Rock partridge
Scientific classification
Kingdom: Animalia
Phylum: Chordata
Class: Aves
Order: Galliformes
Family: Phasianidae
Genus: Alectoris
Species: Alectoris graeca
The rock partridge (alectoris graeca) is a bird in the Phasianidae family.

Description Edit

The rock partridge measures about 35 cm in lenght and has a wingspan of about 50-55 cm. The plumage is blueish or light brown in the upperparts and on the breast and white on the throat with a bording black stripe. Underparts are greyish with black and rusty bars.

Habitat Edit

This bird lives in open, rocky, dry mountain slopes, hillsides, or canyon walls from below sea level 3660 m elevation. Steep slopes appear to be preferred. Slope grade is usually over 7 percent with a rise of at least 60 m. The rock partridge is also found on open and flat deserts with sparse grasses. Nesting habitat is similar to foraging habitat: dry, rocky slopes with open, brushy cover, nesting birds and rock partridge broods are normally found within 3 kilometers of water. Rock partridges use rocky slopes for shade and escape cover. The hottest part of the day is usually spent in shady cover. They roost on the ground beneath sagebrush or junipers and in the shelter of rock outcrops. They also roost in open rocky places; dense brush cover is not required and is probably avoided.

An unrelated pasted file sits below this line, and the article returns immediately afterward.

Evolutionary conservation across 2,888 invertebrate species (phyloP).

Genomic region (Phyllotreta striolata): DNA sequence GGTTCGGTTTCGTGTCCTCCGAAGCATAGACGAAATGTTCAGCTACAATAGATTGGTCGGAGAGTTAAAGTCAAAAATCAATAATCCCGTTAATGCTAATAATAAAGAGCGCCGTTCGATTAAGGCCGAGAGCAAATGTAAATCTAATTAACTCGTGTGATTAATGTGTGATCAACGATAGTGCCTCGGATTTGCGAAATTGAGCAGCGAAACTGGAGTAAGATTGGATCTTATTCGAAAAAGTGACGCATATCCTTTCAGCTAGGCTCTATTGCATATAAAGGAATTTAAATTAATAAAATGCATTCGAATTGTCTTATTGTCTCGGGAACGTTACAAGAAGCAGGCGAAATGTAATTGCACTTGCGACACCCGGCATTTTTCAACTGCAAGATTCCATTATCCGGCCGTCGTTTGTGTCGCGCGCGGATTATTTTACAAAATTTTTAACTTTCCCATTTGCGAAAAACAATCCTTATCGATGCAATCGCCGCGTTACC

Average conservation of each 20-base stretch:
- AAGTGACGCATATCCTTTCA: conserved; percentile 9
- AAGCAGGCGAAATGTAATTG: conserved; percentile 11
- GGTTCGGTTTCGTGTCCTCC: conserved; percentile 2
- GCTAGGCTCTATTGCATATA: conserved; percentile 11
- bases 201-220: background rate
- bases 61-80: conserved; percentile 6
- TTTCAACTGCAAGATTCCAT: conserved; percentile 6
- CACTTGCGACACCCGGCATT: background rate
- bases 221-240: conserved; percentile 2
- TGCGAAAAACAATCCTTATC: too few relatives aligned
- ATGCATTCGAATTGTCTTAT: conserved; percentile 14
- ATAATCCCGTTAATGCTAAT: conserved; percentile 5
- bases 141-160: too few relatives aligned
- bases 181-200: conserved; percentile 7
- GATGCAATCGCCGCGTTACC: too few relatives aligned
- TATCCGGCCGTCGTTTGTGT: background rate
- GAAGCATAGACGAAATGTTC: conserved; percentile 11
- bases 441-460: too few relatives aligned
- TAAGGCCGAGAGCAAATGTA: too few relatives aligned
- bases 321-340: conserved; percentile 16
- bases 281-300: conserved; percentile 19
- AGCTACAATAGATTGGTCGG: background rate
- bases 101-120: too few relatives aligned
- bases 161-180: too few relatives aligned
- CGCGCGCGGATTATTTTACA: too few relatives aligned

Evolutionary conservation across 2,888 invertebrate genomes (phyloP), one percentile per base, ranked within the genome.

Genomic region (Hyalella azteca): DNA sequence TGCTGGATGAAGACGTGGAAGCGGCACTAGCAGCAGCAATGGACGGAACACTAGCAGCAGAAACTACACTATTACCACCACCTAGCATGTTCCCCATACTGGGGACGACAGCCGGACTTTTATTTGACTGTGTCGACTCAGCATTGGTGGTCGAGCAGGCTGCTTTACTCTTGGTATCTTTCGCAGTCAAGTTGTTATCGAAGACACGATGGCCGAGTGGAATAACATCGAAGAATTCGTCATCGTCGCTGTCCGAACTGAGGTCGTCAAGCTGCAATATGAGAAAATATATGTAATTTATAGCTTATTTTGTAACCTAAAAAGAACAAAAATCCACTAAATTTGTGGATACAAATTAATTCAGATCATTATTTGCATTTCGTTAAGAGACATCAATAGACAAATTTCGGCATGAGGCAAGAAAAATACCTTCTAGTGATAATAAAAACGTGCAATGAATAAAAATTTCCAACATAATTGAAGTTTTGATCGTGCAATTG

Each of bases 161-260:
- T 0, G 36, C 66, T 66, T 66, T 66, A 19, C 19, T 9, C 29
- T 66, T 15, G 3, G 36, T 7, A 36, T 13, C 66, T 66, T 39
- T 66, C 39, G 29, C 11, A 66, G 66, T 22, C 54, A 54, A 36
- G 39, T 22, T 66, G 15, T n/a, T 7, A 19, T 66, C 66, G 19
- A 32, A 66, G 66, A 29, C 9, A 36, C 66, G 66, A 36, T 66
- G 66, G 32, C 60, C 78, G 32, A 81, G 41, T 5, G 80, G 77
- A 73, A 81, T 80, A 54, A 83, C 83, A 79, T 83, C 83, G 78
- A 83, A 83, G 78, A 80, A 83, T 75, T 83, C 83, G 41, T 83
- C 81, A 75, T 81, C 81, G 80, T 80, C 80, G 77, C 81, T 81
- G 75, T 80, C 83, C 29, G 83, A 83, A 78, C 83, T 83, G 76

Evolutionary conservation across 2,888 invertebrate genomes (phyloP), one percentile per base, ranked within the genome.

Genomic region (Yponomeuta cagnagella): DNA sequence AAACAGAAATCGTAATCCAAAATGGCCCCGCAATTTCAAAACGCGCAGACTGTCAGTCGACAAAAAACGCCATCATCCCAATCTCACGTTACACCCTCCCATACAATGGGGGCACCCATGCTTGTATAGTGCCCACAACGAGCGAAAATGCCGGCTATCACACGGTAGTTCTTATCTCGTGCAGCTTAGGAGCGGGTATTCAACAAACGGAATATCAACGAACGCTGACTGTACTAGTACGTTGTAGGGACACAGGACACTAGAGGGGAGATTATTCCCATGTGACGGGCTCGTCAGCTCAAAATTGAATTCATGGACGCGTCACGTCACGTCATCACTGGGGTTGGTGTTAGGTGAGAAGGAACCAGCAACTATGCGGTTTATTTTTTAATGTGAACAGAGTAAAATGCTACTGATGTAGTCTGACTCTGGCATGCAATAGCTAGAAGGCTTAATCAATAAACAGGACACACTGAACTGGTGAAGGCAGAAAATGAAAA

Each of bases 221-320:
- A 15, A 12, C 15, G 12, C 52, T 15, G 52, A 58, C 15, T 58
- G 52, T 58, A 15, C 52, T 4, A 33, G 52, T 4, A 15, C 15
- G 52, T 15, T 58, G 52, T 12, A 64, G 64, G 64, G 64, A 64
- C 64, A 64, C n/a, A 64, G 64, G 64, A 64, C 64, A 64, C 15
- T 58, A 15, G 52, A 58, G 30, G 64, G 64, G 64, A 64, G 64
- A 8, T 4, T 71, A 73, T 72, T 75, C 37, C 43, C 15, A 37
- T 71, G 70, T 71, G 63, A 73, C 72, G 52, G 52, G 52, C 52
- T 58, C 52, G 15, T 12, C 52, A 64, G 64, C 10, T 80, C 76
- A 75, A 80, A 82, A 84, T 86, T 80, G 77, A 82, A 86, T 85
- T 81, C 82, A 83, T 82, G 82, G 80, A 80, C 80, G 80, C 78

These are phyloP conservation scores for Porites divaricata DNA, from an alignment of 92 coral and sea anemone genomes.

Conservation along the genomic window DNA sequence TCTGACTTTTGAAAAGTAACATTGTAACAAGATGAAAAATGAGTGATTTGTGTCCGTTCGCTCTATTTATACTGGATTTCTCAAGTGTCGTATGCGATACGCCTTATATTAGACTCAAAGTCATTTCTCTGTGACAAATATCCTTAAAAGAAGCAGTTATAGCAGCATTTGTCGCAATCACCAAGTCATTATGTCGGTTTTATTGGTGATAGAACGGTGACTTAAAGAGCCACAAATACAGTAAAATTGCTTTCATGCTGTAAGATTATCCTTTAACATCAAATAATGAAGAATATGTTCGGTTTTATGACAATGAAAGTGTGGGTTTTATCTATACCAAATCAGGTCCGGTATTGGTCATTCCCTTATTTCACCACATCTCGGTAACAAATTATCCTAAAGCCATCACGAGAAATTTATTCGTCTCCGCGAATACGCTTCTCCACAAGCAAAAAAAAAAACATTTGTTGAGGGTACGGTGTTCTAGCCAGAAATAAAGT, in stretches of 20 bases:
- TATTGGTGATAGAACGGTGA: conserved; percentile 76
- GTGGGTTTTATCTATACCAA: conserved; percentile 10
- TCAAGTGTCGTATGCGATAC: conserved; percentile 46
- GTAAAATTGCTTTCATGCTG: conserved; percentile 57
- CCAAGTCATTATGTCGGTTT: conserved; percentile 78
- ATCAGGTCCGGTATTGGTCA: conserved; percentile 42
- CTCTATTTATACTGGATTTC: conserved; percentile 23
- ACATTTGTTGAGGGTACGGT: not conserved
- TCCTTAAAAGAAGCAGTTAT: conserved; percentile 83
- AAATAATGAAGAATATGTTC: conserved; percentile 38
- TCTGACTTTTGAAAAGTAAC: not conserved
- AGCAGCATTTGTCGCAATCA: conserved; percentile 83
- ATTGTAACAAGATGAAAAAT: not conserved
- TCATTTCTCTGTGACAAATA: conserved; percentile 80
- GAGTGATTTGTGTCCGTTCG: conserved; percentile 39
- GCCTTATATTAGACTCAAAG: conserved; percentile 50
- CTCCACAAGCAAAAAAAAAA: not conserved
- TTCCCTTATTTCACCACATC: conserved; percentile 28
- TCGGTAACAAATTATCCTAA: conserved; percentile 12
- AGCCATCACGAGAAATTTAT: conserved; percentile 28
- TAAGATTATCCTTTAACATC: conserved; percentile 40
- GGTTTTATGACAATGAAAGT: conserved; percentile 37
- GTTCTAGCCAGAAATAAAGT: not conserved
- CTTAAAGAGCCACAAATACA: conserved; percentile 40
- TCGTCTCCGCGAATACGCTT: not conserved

Feeding Edit

During the breeding season, rock partridges feed in pairs. Foraging occurs in early morning and late afternoon. In summer and fall the bulk of chukar diets is composed of diffent grass seeds, wild onions and mustards are also consumed. After autumn rains cause grasses to green up, chukars consume large amounts of grass blades and basal shoots, and the bulbs, stems, leaves, and buds of a variety of plants, fruits are consumed during summer. A variety of forb and shrub seeds or fruits are consumed during the winter. Additional items reported for chukar diets include early spring greens, leaves, seeds and other mountain grasses and fruits. Rock partridges do not utilize legume seeds to any great degree, but do consume leaves of alfalfa, clover, and sweetclover. The diet of young ìbirds includes a high proportion of insects; adult birds may consume as much as 15 percent by volume. Animal foods consist primarily of grasshoppers, caterpillars, crickets, ants, and various insect eggs.

Distribution Edit

They only live on South-east Europe mountains.

References Edit


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